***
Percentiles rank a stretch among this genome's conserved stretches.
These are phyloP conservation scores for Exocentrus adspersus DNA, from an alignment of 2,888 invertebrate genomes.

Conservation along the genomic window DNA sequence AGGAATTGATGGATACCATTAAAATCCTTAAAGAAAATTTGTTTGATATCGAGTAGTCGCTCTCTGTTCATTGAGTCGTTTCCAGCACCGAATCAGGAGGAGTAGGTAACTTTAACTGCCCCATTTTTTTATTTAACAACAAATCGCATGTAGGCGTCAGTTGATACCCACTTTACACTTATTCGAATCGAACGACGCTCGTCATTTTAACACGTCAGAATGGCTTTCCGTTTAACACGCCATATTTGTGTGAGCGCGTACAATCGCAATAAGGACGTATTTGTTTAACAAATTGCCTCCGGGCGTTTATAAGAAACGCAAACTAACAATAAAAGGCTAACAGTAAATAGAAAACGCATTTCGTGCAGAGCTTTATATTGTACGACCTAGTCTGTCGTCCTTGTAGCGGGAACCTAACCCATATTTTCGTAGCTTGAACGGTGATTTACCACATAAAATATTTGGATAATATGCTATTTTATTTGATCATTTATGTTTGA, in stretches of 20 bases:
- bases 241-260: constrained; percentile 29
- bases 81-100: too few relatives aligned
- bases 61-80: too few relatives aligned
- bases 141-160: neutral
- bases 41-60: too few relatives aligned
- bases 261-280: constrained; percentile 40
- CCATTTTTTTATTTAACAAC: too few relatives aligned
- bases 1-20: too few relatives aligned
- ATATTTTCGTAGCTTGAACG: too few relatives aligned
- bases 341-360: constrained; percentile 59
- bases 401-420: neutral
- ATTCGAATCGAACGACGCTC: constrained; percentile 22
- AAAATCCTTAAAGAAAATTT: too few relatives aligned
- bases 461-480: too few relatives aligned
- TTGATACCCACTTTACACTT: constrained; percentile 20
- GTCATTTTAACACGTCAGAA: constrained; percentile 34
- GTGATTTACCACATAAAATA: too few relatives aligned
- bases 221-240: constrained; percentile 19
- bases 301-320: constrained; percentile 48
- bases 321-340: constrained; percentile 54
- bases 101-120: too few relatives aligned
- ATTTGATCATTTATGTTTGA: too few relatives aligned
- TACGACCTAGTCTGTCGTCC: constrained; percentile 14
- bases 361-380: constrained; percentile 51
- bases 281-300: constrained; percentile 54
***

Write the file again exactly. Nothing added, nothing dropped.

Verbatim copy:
Percentiles rank a stretch among this genome's conserved stretches.
These are phyloP conservation scores for Exocentrus adspersus DNA, from an alignment of 2,888 invertebrate genomes.

Conservation along the genomic window DNA sequence AGGAATTGATGGATACCATTAAAATCCTTAAAGAAAATTTGTTTGATATCGAGTAGTCGCTCTCTGTTCATTGAGTCGTTTCCAGCACCGAATCAGGAGGAGTAGGTAACTTTAACTGCCCCATTTTTTTATTTAACAACAAATCGCATGTAGGCGTCAGTTGATACCCACTTTACACTTATTCGAATCGAACGACGCTCGTCATTTTAACACGTCAGAATGGCTTTCCGTTTAACACGCCATATTTGTGTGAGCGCGTACAATCGCAATAAGGACGTATTTGTTTAACAAATTGCCTCCGGGCGTTTATAAGAAACGCAAACTAACAATAAAAGGCTAACAGTAAATAGAAAACGCATTTCGTGCAGAGCTTTATATTGTACGACCTAGTCTGTCGTCCTTGTAGCGGGAACCTAACCCATATTTTCGTAGCTTGAACGGTGATTTACCACATAAAATATTTGGATAATATGCTATTTTATTTGATCATTTATGTTTGA, in stretches of 20 bases:
- bases 241-260: constrained; percentile 29
- bases 81-100: too few relatives aligned
- bases 61-80: too few relatives aligned
- bases 141-160: neutral
- bases 41-60: too few relatives aligned
- bases 261-280: constrained; percentile 40
- CCATTTTTTTATTTAACAAC: too few relatives aligned
- bases 1-20: too few relatives aligned
- ATATTTTCGTAGCTTGAACG: too few relatives aligned
- bases 341-360: constrained; percentile 59
- bases 401-420: neutral
- ATTCGAATCGAACGACGCTC: constrained; percentile 22
- AAAATCCTTAAAGAAAATTT: too few relatives aligned
- bases 461-480: too few relatives aligned
- TTGATACCCACTTTACACTT: constrained; percentile 20
- GTCATTTTAACACGTCAGAA: constrained; percentile 34
- GTGATTTACCACATAAAATA: too few relatives aligned
- bases 221-240: constrained; percentile 19
- bases 301-320: constrained; percentile 48
- bases 321-340: constrained; percentile 54
- bases 101-120: too few relatives aligned
- ATTTGATCATTTATGTTTGA: too few relatives aligned
- TACGACCTAGTCTGTCGTCC: constrained; percentile 14
- bases 361-380: constrained; percentile 51
- bases 281-300: constrained; percentile 54